All of which suggests Australia’s Sex Discrimination Commissioner has coughed up a skewed, selective and self-serving reading of the status of gender identity at international law. The Commissioner’s brief was to provide the court with objective, dispassionate advice about the law as it is — and not as gender ideologues would like it to be. I put it to the Australian Human Rights Commissioner’s media unit that the Sex Discrimination Commissioner was obliged to acknowledge these questions of international law are contested. They responded with an earlier media release about the Commissioner’s submission: “the prohibition against gender identity discrimination is constitutionally valid and consistent with Australia’s international treaty obligations,” under CEDAW and the ICCPR.
The global harms of gender identity ideology
The repercussions of this legal sleight-of-hand raise the prospect of Australia advocating extreme trans-activist positions in UN and multilateral settings and in its foreign policy generally. In February Foreign Minister Penny Wong launched the first dedicated fund to promote international “LGBTQ rights” in the Asia-Pacific. Now we can snigger at the grandiose rhetoric versus the paltry $3.5 million involved — but it’s the general thrust that concerns me.
“We will listen to the voices, views and priorities of LGBTQIA+ human rights defenders and civil society,” Wong said.
The fund will reportedly focus on battling “social stigma and legal discrimination,” and if this means working towards the de-criminalisation of homosexuality and combatting the all-too-pervasive violence and harassment against gay and gender non-conforming people in our region then the initiative is laudable and long overdue.
If, on the other hand, listening “to the voices, views and priorities of LGBTQIA+ human rights defenders and civil society,” as Wong puts it, means a blank cheque for ideologically captured NGOs to push for gender self-ID, the erosion of female-only spaces and interventions, the routine medicalising of gender non-conformity in minors and the de-sexing of data collection along the lines of the Victorian Government’s women’s health survey, then this fund will merely export the West’s pathologies to poorer countries. Even worse, we’ll pretend that the notion sex isn’t “binary” is something they birthed, and not us.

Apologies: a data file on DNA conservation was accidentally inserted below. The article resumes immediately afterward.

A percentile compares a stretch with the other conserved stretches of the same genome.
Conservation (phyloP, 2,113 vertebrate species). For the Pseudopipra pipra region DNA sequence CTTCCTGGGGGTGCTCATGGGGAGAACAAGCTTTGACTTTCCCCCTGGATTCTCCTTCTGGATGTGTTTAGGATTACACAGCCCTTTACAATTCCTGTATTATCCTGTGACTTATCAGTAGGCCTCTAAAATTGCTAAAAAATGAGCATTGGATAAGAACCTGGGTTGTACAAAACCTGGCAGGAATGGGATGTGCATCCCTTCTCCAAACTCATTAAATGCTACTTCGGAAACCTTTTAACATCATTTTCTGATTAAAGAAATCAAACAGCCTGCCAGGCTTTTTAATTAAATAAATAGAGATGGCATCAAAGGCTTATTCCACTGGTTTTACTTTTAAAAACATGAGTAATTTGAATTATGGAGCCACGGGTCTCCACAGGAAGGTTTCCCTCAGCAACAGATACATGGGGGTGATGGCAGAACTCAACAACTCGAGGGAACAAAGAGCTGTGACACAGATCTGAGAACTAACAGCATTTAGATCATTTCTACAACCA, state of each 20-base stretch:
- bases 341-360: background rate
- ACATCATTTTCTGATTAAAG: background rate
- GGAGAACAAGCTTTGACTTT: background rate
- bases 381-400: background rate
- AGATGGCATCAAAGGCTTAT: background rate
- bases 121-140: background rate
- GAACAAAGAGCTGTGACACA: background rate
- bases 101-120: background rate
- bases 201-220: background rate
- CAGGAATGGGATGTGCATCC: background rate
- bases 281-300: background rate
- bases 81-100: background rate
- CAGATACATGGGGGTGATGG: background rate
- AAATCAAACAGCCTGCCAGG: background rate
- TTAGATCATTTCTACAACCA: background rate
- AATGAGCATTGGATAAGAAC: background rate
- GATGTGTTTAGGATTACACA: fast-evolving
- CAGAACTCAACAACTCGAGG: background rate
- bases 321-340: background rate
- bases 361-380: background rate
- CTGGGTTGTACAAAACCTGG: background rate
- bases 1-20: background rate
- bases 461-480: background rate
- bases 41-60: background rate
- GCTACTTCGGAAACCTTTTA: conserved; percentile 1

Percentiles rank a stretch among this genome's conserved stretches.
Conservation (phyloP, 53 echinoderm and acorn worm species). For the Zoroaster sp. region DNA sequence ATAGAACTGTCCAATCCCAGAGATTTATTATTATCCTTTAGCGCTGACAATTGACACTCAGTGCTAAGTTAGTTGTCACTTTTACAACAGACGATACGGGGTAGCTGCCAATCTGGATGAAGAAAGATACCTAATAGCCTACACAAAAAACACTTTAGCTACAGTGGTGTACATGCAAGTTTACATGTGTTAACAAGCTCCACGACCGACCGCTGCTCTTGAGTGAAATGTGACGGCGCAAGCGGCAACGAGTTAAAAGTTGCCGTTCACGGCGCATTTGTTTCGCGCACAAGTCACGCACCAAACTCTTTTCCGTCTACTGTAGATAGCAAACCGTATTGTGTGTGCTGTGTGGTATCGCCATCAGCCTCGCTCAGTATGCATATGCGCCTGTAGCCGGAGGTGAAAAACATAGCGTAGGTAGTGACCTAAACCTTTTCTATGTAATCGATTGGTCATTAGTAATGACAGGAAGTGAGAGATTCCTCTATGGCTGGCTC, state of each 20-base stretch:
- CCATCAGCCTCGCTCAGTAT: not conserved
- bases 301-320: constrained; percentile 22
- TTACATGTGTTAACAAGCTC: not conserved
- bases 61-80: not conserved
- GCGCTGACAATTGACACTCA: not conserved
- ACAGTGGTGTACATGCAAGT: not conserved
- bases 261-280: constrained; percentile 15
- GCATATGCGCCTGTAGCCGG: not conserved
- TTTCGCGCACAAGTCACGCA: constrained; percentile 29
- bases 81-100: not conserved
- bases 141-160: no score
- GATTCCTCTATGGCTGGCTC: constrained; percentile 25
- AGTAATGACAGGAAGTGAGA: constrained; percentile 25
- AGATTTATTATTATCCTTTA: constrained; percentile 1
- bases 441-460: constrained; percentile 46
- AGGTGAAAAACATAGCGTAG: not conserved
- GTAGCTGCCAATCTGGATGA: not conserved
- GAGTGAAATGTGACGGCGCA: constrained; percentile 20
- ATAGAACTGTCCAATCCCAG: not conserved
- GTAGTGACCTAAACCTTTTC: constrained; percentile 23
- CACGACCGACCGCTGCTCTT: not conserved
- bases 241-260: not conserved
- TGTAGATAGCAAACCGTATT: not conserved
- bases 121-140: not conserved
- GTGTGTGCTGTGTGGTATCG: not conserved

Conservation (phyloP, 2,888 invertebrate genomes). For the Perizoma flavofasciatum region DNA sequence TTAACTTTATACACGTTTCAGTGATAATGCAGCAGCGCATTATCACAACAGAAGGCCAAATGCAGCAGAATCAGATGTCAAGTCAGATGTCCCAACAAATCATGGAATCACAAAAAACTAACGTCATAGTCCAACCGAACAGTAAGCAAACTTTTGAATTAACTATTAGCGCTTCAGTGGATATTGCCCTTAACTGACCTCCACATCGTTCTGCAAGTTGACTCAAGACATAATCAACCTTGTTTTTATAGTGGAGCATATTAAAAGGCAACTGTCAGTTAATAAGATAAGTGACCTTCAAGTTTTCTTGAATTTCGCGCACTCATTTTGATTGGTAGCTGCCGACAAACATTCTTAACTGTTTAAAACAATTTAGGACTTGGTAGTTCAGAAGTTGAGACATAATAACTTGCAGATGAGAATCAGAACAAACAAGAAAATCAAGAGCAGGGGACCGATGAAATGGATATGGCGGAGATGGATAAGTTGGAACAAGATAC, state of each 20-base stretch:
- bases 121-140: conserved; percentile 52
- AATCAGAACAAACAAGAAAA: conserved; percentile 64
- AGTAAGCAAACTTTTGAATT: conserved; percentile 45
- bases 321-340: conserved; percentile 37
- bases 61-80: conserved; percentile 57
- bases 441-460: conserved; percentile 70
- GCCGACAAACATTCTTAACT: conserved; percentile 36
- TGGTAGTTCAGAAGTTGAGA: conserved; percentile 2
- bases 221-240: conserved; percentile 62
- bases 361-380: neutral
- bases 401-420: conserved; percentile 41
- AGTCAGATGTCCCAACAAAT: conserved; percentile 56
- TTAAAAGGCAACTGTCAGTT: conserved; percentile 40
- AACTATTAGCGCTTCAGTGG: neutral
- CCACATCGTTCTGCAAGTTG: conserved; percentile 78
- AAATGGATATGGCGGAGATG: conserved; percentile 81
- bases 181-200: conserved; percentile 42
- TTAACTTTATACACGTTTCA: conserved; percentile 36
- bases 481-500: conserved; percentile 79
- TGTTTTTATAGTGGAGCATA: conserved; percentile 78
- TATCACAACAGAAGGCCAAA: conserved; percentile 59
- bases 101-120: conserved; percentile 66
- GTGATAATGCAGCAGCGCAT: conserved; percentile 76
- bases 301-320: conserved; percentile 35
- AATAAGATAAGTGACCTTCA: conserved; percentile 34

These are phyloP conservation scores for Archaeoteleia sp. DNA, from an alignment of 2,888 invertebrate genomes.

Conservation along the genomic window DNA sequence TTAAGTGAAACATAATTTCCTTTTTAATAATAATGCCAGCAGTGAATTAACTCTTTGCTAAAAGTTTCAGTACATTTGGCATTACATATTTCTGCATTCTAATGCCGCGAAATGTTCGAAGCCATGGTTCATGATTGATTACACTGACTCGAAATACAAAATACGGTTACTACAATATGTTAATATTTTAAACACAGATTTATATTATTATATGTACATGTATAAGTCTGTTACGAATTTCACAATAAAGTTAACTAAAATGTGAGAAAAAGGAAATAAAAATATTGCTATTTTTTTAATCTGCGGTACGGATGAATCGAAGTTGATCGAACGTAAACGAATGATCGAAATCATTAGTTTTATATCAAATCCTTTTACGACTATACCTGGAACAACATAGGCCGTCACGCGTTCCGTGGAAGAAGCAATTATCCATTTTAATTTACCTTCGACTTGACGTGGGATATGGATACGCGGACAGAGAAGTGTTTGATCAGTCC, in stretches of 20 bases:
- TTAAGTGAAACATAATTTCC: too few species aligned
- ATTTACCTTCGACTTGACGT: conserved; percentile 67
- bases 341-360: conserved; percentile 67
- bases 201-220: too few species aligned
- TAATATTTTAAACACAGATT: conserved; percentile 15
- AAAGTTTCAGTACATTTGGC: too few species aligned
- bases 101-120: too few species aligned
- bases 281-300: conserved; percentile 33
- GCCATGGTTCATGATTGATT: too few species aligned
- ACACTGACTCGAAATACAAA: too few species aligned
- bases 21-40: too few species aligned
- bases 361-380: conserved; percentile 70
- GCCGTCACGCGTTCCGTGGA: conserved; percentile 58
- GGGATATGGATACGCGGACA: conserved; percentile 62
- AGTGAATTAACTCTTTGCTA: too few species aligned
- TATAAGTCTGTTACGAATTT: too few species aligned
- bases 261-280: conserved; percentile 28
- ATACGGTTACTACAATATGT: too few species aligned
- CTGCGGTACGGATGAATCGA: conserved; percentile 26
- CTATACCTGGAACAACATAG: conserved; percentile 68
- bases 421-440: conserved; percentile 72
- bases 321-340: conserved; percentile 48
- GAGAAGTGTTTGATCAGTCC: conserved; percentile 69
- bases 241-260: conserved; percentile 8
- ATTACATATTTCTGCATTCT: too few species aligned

Western trans activists are attaching themselves to indigenous and other cultures in the developing world to propagate the fairytale that man and woman are mere constructs invented by European colonialists. In New Zealand, Maori group Mana Wāhine Kōrero, one of two women’s groups that facilitated Kellie-Jay Keen’s visit to Auckland in March, has lacerated trans-rights organisation Gender Minorities Aotearoa for “picking and choosing parts of our culture, cobbling them together into a sort of raggedy patchwork cultural cloak to wear as justification for faddish beliefs” including “inventing new words in Te Reo (Māori language) to describe wholly colonial conceptions of gender.”
“No Tā moko (face tattoos) for ‘gender diverse’ individuals have ever been recorded,” the group’s Dianne Landy wrote in Quillette. “There are no carved whare (houses) or tukutuku panels (decorative panels depicting historical events relevant to the tribe) that suggest gender as being anything other than binary and immutable.”
In India, the influence of Western transactivism has given rise to what one sociologist has called an “intriguing paradox”: the more people come out as transgender, the more marginalised become the culture’s antique sexual minorities such as the hijras, an officially-recognised “third gender” of effeminate males, many of them cast out from their families and forced into sex work.
“Media representations depict trans women as enjoying newfound opportunity and social progress,” writes sociologist Liz Mount in The Conversation. “By contrast, popular depictions of hijras show them associated with stigmatized jobs, poverty and backwardness.” Between 2009 and 2016 Mount interviewed more than 75 trans women, hijras and people from other sexual minorities in Bengaluru. She found the mostly working-class trans women presented themselves as members of the “modern” educated class by emphasising they were “not hijras.”
There are other potentially distorting effects in India from Western-style transactivism. In March, according to Reuters, Delhi’s High Court ordered the city government to build within eight weeks public toilets for trans people after a petition from LGBTQ+ rights groups. No-one could deny such facilities are needed — but India has no shortage of urgent need. In response to the court ruling, Delhi authorities announced that some 500 toilets initially meant for people with disabilities would now be designated for trans people.
Meanwhile, Indian filmmaker and women’s rights activist Vaishnavi Sundar lambasts the legislative drift to allowing males to self-identify into women’s spaces — including rapists identifying into women’s prisons — in a nation where poor, rural women have limited access as it is to single-sex spaces and remain shockingly vulnerable to sexual violence.
Video: Vaishnavi Sundar speaks to journalist Louise Perry
Perhaps I don’t need to tell you that one of Sundar’s films, But What Was She Wearing? — about the widespread sexual harassment Indian women confront in the workplace — was pulled before its screening in New York in February 2020 because the Polis Project deemed it transphobic. She had earlier tweeted: “There are no identities. There is only sex. Male and female.”
To all the other travesties the global rich has inflicted on the global poor, it seems we can add this one.